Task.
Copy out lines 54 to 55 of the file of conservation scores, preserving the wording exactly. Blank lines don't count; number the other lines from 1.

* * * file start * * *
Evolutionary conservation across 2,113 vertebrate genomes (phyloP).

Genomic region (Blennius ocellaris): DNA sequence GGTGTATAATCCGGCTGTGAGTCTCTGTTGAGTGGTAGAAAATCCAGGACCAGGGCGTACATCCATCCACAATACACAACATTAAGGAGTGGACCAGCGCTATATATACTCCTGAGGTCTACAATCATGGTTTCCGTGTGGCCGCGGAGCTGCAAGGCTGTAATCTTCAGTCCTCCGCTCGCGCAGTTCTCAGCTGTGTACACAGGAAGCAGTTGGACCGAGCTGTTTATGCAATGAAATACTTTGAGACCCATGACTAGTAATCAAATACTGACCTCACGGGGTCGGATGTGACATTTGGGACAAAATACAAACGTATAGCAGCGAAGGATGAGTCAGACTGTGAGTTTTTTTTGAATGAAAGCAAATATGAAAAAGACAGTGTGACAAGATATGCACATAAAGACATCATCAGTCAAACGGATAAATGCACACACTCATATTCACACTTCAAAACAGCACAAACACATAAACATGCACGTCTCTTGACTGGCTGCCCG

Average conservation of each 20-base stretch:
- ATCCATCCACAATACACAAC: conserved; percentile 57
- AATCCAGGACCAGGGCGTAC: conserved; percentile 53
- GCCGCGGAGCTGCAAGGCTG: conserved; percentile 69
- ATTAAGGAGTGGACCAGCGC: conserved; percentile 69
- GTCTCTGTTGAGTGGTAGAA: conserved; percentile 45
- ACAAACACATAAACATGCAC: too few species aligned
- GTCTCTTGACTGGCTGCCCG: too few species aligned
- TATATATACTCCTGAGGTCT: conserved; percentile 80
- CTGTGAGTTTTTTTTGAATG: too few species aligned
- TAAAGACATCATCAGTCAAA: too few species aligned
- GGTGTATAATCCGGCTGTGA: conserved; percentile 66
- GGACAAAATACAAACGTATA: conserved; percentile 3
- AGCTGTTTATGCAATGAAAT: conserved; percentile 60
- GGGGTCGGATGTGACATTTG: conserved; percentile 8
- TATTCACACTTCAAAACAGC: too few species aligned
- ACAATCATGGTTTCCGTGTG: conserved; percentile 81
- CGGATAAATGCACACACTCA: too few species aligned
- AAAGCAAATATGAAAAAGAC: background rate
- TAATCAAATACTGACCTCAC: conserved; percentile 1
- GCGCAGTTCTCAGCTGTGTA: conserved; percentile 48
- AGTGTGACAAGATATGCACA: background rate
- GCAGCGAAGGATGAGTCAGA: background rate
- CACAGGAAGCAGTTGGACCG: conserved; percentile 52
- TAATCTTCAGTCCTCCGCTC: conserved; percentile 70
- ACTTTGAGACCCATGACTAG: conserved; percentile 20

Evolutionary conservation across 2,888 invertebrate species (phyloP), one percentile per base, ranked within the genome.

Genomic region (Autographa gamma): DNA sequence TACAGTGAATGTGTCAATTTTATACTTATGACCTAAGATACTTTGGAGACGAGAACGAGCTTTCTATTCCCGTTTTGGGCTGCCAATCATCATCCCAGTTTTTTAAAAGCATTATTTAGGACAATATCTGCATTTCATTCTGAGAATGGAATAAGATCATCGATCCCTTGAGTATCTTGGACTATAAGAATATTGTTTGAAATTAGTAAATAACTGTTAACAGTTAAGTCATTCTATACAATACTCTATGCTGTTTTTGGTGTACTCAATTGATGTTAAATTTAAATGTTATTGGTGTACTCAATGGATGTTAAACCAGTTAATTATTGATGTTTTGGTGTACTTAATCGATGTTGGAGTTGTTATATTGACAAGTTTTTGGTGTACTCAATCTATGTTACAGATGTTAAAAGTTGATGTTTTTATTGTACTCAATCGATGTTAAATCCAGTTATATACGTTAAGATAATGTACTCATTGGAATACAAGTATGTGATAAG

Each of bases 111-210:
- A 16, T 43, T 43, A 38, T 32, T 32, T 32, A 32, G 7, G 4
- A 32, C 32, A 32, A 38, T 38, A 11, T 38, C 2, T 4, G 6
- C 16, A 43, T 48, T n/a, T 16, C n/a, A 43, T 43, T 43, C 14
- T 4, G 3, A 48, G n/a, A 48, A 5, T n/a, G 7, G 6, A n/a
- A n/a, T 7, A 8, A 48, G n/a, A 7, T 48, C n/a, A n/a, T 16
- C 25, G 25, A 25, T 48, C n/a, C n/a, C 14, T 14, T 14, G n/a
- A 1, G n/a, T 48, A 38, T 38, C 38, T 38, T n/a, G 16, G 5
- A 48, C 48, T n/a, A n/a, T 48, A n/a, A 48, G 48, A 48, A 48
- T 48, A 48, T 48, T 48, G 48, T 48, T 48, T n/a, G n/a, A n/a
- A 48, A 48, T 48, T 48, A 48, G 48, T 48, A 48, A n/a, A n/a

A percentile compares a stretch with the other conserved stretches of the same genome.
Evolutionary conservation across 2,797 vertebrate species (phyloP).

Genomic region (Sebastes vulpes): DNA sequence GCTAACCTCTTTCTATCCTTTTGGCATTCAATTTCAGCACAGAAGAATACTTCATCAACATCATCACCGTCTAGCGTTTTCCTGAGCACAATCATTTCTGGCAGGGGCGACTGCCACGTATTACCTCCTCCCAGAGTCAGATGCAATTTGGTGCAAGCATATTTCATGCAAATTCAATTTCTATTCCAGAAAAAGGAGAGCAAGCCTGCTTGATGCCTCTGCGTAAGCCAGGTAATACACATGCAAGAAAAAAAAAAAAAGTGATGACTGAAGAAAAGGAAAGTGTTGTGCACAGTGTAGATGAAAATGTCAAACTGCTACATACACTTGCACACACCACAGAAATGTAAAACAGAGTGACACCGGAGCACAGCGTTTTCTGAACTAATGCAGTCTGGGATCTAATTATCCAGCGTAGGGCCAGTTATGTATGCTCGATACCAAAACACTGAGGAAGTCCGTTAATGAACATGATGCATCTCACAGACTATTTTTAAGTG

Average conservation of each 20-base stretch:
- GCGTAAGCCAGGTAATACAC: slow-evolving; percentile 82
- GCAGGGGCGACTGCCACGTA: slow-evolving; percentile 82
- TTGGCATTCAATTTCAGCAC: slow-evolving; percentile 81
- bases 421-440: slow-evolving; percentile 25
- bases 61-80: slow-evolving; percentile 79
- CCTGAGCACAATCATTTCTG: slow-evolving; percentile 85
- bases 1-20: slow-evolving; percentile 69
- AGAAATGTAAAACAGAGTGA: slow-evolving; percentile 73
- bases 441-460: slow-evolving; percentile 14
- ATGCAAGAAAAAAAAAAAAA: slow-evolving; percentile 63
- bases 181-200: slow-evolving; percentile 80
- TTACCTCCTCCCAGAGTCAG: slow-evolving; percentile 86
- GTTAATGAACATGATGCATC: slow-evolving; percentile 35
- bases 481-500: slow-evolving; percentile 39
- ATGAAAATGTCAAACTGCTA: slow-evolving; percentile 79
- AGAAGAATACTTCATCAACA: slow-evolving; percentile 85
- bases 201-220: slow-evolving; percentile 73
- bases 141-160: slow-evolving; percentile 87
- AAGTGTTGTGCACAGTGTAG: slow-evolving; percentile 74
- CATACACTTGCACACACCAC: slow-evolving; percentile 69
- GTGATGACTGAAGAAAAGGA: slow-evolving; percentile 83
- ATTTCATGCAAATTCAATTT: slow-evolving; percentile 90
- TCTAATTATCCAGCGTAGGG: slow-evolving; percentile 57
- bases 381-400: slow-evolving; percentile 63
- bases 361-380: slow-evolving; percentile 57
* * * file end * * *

- bases 441-460: slow-evolving; percentile 14
- ATGCAAGAAAAAAAAAAAAA: slow-evolving; percentile 63